Fifteen-year-old Ian Stone is at the second floor of the Traffic Bar and Restaurant in New York City. As Stone sits down, he is surrounded by people all at least 15 years his senior. He’s nervous to begin because, between him and his brother, $250 is on the line. However, Stone tries his best to shake off the reality of the unfamiliar situation, looks back to his computer screen and makes his next selection. He’s becoming more confident with every pick, and the distractions fade away. In the end, Stone has an impressive fantasy football draft, and four months later he would win his league and its $1,800 prize.
“[The draft] was like nothing I’ve ever seen before,” Stone, now a junior at Ithaca College, said. “It helped me pay for my freshman year of college.”
Fantasy sports can be any sports competition in which the participants construct an imaginary team composed of real-life athletes. The scoring in the games is based on the statistics generated through the players’ actual performance. Typically, fantasy leagues are either “points leagues,” where a player’s performance accumulates a certain number of points each week based on the scoring format, or rotisserie leagues, in which the fantasy teams in a league are ranked based on separate statistical categories. According to the Fantasy Sports Trade Association, the oldest and largest trade group representing the industry, the most popular fantasy sport is fantasy football.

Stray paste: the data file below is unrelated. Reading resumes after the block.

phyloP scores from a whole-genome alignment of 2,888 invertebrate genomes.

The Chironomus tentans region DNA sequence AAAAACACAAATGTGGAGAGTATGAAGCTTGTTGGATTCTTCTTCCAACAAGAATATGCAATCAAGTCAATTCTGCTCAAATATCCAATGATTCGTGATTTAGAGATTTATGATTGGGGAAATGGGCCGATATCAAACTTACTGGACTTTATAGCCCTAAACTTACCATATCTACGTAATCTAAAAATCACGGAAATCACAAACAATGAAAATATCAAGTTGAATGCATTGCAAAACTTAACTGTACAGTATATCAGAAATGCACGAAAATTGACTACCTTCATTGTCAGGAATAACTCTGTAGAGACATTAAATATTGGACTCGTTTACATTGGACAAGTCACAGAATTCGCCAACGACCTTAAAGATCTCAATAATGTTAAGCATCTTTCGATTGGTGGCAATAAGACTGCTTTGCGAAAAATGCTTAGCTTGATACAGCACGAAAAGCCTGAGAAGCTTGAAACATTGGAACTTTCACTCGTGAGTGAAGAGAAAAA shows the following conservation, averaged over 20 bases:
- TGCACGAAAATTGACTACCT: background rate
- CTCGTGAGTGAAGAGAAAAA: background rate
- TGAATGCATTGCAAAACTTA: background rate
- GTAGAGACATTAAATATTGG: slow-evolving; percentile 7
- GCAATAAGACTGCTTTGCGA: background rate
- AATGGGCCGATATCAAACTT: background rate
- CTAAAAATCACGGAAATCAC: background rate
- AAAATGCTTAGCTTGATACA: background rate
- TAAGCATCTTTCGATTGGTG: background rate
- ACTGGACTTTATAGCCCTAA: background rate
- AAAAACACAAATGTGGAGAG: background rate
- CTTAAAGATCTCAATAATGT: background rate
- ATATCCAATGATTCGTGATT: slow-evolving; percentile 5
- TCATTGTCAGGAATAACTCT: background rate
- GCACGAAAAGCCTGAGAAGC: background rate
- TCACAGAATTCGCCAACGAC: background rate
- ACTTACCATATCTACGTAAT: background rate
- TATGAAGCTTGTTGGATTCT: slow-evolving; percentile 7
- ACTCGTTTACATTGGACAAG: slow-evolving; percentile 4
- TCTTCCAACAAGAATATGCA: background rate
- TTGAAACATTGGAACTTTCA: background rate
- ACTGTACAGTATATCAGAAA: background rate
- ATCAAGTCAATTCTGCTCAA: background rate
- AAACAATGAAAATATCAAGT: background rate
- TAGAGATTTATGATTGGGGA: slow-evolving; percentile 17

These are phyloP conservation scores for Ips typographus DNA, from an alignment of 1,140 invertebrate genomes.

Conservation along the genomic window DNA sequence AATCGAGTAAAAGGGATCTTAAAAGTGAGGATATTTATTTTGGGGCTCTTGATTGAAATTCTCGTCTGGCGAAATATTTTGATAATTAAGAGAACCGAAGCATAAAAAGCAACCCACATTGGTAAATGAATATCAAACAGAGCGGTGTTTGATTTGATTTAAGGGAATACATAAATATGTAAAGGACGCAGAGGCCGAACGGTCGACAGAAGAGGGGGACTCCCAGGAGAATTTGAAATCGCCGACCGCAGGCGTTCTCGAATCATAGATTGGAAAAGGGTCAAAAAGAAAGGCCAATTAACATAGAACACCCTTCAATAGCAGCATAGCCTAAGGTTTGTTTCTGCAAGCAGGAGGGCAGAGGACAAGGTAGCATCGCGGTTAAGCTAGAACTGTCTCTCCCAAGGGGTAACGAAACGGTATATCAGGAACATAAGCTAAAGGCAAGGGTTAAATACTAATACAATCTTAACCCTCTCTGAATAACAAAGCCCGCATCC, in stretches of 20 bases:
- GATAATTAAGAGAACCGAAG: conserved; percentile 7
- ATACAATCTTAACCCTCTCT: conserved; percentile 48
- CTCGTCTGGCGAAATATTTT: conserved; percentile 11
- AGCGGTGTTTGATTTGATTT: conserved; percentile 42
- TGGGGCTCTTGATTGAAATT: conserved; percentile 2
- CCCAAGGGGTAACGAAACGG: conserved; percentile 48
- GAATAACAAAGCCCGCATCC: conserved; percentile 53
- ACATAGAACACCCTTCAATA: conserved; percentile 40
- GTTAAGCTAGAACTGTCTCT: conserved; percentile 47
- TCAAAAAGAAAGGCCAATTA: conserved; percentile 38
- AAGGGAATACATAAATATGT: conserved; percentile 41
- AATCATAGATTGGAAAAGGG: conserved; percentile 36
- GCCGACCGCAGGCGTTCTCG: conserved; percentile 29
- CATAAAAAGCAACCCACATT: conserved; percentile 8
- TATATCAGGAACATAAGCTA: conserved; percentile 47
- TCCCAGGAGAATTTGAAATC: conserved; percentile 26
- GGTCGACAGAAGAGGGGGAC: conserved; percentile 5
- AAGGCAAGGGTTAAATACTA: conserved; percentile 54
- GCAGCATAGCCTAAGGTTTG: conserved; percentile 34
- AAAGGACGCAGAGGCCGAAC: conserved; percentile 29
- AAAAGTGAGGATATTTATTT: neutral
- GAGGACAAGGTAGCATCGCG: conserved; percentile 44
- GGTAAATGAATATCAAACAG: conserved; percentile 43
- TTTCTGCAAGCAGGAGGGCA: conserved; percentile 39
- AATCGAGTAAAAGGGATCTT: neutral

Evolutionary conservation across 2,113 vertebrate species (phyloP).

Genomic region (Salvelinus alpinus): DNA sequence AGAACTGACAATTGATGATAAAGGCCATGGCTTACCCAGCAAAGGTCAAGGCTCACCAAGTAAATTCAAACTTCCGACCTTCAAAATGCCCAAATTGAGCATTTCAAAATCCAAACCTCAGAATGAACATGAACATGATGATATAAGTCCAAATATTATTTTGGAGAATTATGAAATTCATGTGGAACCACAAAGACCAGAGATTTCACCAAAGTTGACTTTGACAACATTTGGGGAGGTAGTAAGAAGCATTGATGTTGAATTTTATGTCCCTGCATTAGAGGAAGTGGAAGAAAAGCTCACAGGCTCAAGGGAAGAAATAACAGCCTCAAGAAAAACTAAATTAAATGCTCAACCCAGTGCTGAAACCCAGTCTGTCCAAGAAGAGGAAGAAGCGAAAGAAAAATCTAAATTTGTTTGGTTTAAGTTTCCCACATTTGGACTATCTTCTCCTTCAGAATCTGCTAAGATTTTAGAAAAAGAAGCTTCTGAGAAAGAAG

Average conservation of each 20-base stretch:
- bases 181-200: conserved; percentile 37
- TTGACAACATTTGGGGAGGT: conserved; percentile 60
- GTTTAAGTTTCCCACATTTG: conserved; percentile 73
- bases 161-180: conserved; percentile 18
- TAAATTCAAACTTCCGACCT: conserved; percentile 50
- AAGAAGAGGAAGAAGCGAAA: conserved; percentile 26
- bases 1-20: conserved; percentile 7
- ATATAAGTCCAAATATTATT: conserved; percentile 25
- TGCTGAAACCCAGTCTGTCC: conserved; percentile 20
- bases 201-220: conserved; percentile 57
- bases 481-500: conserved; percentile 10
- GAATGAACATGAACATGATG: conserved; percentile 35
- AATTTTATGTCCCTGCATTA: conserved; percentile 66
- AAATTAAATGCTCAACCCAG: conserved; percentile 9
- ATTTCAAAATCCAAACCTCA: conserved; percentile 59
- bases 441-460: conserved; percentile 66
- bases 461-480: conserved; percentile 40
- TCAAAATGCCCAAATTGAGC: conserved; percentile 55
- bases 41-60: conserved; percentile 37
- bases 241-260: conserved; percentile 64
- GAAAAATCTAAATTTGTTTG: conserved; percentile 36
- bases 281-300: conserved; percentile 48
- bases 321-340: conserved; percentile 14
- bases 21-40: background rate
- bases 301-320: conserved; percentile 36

In addition to this being his third year at the college, it is Stone’s second year writing for fantasy sports websites like Fantasy Buzzer Inc. and Advanced Sports Logic. Stone is one of many aspiring journalists hoping to enter the fantasy sports industry, which Paul Charchian, president of the FSTA, said has risen in popularity each year for over a decade due to the rapid advancement of Internet technology.
While fantasy sports did not successfully reach a large audience until the late 1990s, Charchian said the expansion of the Internet was the biggest factor in the eventual growth of the industry. With online leagues, not only are fantasy scores automatically recorded from the games, the Web also allows people to interact and find other fantasy players, who are often complete strangers, online.
“You had some place that could run your league for you,” Charchian said. “Before [the Internet], you had to know other players. You had to know nine other people who wanted to play, and now you don’t have to.”
Charchian said he believes entering the industry as a journalist has never been more realistic because of the accessibility to information the Internet provides and the plethora of fantasy sports content websites.
Stone continues to practice his craft during the fantasy football season, which typically spans from August to December. To differentiate himself from other writers who offer advice and analysis on which players to target for a fantasy team, he looks at pre-draft rankings on several websites before making his own rankings for players based on team depth charts.
Additionally, he said he looks at non-statistical factors, such as whether a quarterback plays their home games in a dome, since it is easier to move the ball in the second half of the season without the potentially hazardous winter weather. When two players have similar attributes, he looks at team schedules to determine who has the best matchups at the end of the season, which coincides with a typical fantasy football league’s playoff format.
For both websites, he works under editor John Adams and said both sites help him gain valuable experience working in media.
“It helped me get my internship with [entertainment studio] Broadway Video this summer, and that’s just the beginning,” Stone said. “I could see it propelling me forward as I look to advance within the field and in my career.”